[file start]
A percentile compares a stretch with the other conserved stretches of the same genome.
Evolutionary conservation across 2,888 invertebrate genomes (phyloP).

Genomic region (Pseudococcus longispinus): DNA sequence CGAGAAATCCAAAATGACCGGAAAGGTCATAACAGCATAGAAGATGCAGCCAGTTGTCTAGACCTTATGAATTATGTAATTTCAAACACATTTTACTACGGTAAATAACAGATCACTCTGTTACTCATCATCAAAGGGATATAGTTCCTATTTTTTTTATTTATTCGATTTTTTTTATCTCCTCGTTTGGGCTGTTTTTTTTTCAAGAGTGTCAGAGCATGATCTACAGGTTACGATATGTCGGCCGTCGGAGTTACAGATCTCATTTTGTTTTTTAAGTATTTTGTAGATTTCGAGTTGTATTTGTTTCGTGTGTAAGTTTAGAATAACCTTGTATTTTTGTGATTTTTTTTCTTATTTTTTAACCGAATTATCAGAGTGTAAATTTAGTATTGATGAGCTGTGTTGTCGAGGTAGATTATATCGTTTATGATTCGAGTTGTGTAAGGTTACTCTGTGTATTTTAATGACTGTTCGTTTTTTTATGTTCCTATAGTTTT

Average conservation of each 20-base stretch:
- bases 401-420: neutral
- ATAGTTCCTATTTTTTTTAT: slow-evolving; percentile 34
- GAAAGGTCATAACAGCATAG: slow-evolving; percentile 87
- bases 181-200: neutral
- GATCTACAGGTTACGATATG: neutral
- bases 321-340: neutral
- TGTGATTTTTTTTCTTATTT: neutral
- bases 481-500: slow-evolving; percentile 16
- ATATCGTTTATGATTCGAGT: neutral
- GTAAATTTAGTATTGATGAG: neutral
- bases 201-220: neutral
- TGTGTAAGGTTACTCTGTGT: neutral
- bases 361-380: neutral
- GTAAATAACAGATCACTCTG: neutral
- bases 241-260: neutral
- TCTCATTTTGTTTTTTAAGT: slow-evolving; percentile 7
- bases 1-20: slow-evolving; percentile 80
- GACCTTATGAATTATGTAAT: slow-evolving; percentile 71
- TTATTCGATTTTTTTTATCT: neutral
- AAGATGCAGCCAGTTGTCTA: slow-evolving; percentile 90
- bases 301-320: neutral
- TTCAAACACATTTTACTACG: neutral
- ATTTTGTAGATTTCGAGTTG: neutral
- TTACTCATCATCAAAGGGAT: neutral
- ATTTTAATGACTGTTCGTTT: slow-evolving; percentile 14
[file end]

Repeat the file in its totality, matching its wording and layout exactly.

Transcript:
A percentile compares a stretch with the other conserved stretches of the same genome.
Evolutionary conservation across 2,888 invertebrate genomes (phyloP).

Genomic region (Pseudococcus longispinus): DNA sequence CGAGAAATCCAAAATGACCGGAAAGGTCATAACAGCATAGAAGATGCAGCCAGTTGTCTAGACCTTATGAATTATGTAATTTCAAACACATTTTACTACGGTAAATAACAGATCACTCTGTTACTCATCATCAAAGGGATATAGTTCCTATTTTTTTTATTTATTCGATTTTTTTTATCTCCTCGTTTGGGCTGTTTTTTTTTCAAGAGTGTCAGAGCATGATCTACAGGTTACGATATGTCGGCCGTCGGAGTTACAGATCTCATTTTGTTTTTTAAGTATTTTGTAGATTTCGAGTTGTATTTGTTTCGTGTGTAAGTTTAGAATAACCTTGTATTTTTGTGATTTTTTTTCTTATTTTTTAACCGAATTATCAGAGTGTAAATTTAGTATTGATGAGCTGTGTTGTCGAGGTAGATTATATCGTTTATGATTCGAGTTGTGTAAGGTTACTCTGTGTATTTTAATGACTGTTCGTTTTTTTATGTTCCTATAGTTTT

Average conservation of each 20-base stretch:
- bases 401-420: neutral
- ATAGTTCCTATTTTTTTTAT: slow-evolving; percentile 34
- GAAAGGTCATAACAGCATAG: slow-evolving; percentile 87
- bases 181-200: neutral
- GATCTACAGGTTACGATATG: neutral
- bases 321-340: neutral
- TGTGATTTTTTTTCTTATTT: neutral
- bases 481-500: slow-evolving; percentile 16
- ATATCGTTTATGATTCGAGT: neutral
- GTAAATTTAGTATTGATGAG: neutral
- bases 201-220: neutral
- TGTGTAAGGTTACTCTGTGT: neutral
- bases 361-380: neutral
- GTAAATAACAGATCACTCTG: neutral
- bases 241-260: neutral
- TCTCATTTTGTTTTTTAAGT: slow-evolving; percentile 7
- bases 1-20: slow-evolving; percentile 80
- GACCTTATGAATTATGTAAT: slow-evolving; percentile 71
- TTATTCGATTTTTTTTATCT: neutral
- AAGATGCAGCCAGTTGTCTA: slow-evolving; percentile 90
- bases 301-320: neutral
- TTCAAACACATTTTACTACG: neutral
- ATTTTGTAGATTTCGAGTTG: neutral
- TTACTCATCATCAAAGGGAT: neutral
- ATTTTAATGACTGTTCGTTT: slow-evolving; percentile 14